Elias Canetti opens his powerful collection Crowds and Power with these lines: "There is nothing that man fears more than the touch of the unknown. He wants to see what is reaching towards him, and to be able to recognize or at least classify it."
At Christmas, we encounter the terror of touch. God runs a finger tenderly along the face of the world. Human flesh flashes with the fire of the Divine. It burns. It is ecstatic. For a moment we are fully human, not just hominid.
In 1971, Ashley Montagu published Touching: The Human Significance of the Skin and returned touch to cultural consciousness. We have learned that cuddling infants is crucial to their emotional well-being. Breast-feeding, more than just a mechanism for milk, is a primal experience of bonding. In the developing human, it establishes a sense of safety in the world.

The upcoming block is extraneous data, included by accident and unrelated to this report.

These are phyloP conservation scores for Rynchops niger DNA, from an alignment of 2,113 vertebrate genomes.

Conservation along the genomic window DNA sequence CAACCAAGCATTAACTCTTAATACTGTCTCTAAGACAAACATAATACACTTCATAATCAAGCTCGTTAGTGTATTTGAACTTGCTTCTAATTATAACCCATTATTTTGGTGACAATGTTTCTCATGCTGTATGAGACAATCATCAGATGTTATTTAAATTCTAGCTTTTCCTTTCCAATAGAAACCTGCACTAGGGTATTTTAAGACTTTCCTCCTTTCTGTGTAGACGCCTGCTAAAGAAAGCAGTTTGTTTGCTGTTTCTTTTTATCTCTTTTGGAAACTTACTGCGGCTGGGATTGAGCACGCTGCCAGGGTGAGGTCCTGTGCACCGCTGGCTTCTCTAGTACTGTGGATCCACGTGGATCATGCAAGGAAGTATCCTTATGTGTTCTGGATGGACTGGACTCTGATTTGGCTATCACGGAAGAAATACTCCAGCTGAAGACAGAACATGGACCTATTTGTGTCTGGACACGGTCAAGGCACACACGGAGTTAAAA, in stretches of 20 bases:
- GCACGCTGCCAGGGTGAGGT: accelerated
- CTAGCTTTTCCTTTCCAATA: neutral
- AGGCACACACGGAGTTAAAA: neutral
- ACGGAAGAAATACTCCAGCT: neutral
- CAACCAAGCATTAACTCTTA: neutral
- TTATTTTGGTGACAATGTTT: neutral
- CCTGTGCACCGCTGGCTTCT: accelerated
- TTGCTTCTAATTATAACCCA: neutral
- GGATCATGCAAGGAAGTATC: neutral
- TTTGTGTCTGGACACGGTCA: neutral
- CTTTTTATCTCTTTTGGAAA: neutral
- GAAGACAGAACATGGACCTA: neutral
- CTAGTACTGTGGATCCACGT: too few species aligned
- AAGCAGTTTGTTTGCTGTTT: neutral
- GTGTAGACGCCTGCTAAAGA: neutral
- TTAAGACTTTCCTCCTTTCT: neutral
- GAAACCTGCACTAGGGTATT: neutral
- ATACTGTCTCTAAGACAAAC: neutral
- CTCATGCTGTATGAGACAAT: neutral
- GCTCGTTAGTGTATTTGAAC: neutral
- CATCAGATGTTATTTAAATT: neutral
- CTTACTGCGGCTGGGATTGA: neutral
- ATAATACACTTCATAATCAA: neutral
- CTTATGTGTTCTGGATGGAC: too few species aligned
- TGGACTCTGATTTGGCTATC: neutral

"The first article on touch, so far as I know, was my own published in 1950," Montagu said in a 1994 interview with Michael Mendizze. "It is strange that we should have waited till the middle of the 20th century to pick up on the importance of this tremendously complex organ, the largest organ in the body, which most of us thought was just a covering to prevent us from falling apart! The skin is derived from exactly the same embryological layer as is the internal brain and spinal cord."